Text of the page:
Five things we learned from San Diego Comic-Con

San Diego - A legion of pop culture devotees were packing up their graphic novels, nursing hangovers and folding away superhero costumes for another year on Saturday as San Diego Comic-Con began winding down.

Here are the key takeaways from the 2018 edition of the four-day fan fest that attracts 130 000 attendees to the southern California coast every July.


A British cultural institution that has spread to more than 60 countries, Doctor Who, unveiled its new cast including the first extended glimpse of Jodie Whittaker's debut as the first female Time Lord.

A 40-second trailer demonstrated that the 55-year-old show about a time-and-space travelling alien is going for something of a rebirth.

Fans were treated to exciting new worlds, new companions for The Doctor and an updated version of her trusty weapon of choice, the sonic screwdriver.


Yes, it really has been a decade since one of the best-reviewed shows in TV history changed the game, so the cast of Breaking Bad got together to reminisce about a show that really was as good as you remember.

The series, which aired across the world from January 2008 through September 2013, told the story of Walter White (Bryan Cranston), a high school science teacher who responds to a terminal cancer diagnosis by turning into a powerful druglord.

Cranston, a quick script-absorber, revealed he frequently used to trick co-star Aaron Paul into believing his character was about to die, while showrunner Vince Gilligan left the door open for a Breaking Bad movie.


TV Land's biggest open secret was officially confirmed when Andrew Lincoln, star of AMC's mega-hit zombie apocalypse show The Walking Dead informed the Comic-Con faithful that nine seasons of getting harassed by the dead was enough.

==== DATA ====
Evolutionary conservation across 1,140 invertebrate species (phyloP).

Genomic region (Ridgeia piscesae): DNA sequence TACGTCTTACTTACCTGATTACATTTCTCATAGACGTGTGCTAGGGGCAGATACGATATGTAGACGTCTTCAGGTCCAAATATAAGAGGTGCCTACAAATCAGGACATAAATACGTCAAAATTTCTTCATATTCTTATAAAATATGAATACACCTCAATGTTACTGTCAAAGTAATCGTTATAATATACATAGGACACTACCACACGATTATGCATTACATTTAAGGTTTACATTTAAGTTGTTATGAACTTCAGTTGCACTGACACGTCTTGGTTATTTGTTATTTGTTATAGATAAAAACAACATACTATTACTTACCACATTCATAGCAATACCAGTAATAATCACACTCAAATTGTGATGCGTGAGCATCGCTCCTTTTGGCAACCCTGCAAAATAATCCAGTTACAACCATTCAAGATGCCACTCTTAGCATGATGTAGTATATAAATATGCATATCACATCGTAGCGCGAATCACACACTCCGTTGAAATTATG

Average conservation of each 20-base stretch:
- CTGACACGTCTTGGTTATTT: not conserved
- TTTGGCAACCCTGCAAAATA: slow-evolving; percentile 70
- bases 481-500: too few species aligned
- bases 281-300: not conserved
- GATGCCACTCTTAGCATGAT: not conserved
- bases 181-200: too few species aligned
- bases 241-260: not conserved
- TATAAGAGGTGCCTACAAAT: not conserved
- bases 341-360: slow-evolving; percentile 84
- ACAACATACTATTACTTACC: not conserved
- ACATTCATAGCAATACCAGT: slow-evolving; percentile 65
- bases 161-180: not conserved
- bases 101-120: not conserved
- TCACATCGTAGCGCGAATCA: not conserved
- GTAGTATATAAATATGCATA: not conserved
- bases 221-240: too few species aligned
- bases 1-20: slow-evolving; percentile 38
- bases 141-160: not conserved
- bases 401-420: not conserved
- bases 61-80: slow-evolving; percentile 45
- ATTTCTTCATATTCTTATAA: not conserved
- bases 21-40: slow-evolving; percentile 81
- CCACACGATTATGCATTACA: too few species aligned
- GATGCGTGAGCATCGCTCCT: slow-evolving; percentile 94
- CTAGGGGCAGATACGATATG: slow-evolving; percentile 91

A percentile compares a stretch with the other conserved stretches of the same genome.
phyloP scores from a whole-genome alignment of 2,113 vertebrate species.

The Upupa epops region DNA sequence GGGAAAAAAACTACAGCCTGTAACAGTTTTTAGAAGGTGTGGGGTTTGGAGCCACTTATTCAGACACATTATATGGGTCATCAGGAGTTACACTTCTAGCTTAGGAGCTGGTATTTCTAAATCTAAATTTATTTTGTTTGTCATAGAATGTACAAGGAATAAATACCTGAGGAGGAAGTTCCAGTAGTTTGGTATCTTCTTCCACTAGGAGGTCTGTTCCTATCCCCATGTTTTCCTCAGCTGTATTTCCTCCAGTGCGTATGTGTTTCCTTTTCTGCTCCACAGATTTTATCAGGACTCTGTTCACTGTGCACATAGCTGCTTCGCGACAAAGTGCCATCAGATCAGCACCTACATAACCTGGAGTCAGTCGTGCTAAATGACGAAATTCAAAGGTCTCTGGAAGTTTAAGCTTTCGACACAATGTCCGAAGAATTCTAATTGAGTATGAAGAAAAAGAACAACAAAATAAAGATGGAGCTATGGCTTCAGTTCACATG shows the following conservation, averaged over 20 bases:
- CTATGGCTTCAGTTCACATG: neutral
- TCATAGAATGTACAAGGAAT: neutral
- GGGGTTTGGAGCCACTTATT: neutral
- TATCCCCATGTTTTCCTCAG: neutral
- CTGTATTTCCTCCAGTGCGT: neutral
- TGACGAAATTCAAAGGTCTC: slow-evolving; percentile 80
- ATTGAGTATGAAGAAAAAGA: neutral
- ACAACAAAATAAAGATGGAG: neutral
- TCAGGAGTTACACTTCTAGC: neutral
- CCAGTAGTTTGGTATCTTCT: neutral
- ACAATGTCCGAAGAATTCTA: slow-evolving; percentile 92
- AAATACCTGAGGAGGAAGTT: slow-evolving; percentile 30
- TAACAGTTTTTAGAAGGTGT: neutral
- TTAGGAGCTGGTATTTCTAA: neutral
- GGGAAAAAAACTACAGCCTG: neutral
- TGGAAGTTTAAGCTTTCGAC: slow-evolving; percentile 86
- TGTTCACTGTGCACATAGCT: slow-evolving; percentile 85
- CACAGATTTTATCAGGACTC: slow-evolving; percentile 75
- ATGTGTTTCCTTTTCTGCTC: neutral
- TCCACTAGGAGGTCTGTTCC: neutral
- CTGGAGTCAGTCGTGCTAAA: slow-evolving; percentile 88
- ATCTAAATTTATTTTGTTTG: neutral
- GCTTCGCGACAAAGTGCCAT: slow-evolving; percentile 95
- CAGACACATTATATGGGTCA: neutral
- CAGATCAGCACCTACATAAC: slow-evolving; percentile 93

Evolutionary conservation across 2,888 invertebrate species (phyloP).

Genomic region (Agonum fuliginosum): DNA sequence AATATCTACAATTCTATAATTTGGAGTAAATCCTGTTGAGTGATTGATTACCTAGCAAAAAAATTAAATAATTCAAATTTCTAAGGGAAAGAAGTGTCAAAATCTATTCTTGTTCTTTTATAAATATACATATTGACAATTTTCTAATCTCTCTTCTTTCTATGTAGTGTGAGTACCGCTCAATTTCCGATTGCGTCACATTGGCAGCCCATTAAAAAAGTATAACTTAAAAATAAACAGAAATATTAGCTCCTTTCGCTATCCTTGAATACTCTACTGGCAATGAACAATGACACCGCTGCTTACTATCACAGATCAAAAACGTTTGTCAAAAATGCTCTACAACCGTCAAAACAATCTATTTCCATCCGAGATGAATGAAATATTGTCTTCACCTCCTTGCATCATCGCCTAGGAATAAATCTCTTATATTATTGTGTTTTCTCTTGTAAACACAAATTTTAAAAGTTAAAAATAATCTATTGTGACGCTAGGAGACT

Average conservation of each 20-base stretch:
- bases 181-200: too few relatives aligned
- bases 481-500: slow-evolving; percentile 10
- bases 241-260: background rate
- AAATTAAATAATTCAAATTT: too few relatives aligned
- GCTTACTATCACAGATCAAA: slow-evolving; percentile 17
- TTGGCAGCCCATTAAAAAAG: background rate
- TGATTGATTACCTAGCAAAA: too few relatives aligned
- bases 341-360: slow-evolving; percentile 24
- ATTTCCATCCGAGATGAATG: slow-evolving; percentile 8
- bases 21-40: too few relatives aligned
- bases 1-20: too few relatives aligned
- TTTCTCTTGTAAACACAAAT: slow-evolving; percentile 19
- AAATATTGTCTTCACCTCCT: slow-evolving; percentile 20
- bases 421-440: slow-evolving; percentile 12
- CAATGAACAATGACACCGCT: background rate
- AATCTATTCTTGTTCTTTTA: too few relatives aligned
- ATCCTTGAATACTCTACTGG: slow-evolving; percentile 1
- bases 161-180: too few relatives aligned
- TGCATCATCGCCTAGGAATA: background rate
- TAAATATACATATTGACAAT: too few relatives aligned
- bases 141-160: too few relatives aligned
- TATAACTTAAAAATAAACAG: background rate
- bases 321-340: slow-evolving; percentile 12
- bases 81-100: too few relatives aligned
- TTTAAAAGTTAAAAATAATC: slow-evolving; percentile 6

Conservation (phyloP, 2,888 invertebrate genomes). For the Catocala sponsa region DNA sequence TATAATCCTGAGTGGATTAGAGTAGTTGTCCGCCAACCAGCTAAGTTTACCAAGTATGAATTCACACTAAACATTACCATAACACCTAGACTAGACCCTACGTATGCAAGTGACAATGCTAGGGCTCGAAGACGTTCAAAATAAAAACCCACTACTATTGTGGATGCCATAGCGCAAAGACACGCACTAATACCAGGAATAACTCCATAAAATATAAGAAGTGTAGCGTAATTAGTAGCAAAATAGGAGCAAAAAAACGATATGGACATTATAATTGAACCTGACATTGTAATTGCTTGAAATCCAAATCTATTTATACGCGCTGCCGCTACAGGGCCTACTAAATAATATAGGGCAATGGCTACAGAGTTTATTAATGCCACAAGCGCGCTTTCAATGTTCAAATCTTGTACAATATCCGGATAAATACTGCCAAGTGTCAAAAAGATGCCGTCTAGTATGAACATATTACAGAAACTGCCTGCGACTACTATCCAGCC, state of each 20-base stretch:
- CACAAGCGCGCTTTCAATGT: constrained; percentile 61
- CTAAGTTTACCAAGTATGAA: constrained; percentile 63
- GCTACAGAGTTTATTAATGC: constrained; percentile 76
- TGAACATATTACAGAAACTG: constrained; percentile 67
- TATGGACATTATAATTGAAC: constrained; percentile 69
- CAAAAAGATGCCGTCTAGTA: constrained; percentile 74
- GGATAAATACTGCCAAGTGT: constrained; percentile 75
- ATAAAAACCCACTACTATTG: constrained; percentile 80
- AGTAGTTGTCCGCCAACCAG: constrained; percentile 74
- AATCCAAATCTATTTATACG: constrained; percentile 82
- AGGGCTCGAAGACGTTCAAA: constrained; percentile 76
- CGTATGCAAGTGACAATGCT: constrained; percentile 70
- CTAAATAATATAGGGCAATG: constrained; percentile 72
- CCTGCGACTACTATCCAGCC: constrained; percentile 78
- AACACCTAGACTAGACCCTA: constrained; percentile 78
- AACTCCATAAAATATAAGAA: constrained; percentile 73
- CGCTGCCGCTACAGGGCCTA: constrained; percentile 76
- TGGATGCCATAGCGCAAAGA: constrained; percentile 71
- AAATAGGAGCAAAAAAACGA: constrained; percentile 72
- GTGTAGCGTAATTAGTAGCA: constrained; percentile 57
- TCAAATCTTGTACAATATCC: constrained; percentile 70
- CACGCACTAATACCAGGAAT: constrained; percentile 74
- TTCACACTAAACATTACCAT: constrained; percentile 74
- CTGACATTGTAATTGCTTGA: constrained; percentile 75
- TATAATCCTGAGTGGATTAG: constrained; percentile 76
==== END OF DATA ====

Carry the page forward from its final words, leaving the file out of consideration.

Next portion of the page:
"I love this show. It means everything to me. I love the people who make this show. I promise not to cry. I've done enough crying on screen," Lincoln promised.

The star is said to be looking to break into movies, but will presumably be avoiding the genre popularised by the late (and presumably peacefully resting) Night of the Living Dead director George A. Romero.



In a reflection of the shift in the balance of power towards television, Hollywood's "Big Six" movie studios didn't cover themselves in glory this year - except for Warner Bros.

Disney, which owns Comic-Con fan favourite Marvel Studios, didn't show up at all, even though this is an off-year for its own biennial "D23" convention.

Between them, Fox, Universal, Paramount and Sony staged presentations for just six live-action movies in the convention's iconic Hall H arena - three sequels, two spin-offs and a movie that has already had its theatrical run.

Most of these films will generate excitement and a fortune at the box office but they hardly say "innovation."

Warner Bros., on the other hand, pulled out all the stops for Scare Diego, winning plaudits from critics for its upcoming slate of horror from its New Line Cinema division, and brought the house down at a two-hour presentation of many of its upcoming mainstream releases.


A four-day pass to Comic-Con ranks second among the most coveted live entertainment event ($1 165) behind the Superbowl (starting at $3 667), according to online ticket marketplace Vivid Seats.

There were more than 820 000 tweets about Comic-Con in the week leading up to the event. Deadpool got the most movie mentions, ahead of Thor, Aquaman, Avengers and Star Wars.

The most tweeted-about TV show was NBC cancelled Timeless, which wasn't even at Comic-Con, followed by Supernatural, The Walking Dead, Doctor Who and finally Riverdale.

(Photos: Getty Images)

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